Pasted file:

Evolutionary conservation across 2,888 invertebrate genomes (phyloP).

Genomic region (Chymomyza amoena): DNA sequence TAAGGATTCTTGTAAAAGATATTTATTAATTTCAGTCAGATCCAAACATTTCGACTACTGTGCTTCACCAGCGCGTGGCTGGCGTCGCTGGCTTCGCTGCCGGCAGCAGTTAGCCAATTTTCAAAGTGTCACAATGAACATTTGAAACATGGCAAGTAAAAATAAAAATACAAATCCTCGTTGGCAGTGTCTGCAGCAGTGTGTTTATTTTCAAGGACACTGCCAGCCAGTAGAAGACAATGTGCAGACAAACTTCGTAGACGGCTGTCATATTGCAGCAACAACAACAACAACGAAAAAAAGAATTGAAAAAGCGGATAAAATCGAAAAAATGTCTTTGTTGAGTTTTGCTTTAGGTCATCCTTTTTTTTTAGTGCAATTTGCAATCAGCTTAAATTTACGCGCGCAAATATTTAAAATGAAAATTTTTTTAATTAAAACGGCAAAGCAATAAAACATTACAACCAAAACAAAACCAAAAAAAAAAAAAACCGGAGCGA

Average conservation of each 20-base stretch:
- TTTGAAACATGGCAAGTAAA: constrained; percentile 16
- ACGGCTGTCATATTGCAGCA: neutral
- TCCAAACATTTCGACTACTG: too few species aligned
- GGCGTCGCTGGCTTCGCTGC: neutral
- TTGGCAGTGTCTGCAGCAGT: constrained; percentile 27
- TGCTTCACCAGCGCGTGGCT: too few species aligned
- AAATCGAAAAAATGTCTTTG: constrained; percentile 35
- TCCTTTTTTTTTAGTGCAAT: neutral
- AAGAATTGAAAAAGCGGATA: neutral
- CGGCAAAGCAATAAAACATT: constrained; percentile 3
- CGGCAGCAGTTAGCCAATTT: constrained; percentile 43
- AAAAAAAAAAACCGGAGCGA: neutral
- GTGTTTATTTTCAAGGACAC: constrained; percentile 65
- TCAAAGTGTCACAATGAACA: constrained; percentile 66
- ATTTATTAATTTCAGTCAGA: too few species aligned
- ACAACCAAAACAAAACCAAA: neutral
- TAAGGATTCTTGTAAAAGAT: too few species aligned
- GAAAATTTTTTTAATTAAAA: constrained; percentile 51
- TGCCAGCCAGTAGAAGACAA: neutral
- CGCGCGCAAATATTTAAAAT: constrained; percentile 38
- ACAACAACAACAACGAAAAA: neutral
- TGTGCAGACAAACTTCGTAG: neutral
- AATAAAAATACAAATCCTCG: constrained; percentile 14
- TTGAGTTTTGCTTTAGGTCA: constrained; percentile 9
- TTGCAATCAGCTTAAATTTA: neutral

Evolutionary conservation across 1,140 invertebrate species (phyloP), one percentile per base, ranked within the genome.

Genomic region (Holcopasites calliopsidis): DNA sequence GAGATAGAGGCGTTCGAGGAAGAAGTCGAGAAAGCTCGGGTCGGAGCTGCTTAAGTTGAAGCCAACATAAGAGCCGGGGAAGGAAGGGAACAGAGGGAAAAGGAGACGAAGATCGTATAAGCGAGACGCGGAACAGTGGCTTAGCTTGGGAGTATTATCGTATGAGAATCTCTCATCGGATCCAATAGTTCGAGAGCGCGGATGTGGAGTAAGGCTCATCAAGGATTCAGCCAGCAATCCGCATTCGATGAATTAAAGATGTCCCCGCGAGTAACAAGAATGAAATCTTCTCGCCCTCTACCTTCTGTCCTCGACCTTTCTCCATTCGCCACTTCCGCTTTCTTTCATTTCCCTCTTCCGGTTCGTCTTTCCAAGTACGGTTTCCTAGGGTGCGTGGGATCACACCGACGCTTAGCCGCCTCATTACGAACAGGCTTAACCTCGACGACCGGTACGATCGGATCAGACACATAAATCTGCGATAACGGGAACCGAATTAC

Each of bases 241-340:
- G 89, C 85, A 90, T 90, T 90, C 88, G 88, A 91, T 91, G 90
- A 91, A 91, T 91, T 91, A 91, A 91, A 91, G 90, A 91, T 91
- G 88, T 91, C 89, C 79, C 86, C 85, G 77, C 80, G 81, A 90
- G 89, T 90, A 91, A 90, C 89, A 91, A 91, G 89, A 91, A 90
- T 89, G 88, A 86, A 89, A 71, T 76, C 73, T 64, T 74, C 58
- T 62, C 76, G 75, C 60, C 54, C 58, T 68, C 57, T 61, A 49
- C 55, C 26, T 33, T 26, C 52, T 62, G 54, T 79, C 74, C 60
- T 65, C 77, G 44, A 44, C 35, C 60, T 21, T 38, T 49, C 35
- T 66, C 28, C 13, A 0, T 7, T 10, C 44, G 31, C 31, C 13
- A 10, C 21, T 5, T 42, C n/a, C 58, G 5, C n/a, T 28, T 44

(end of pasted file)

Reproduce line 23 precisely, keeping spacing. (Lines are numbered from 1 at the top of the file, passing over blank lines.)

- CGCGCGCAAATATTTAAAAT: constrained; percentile 38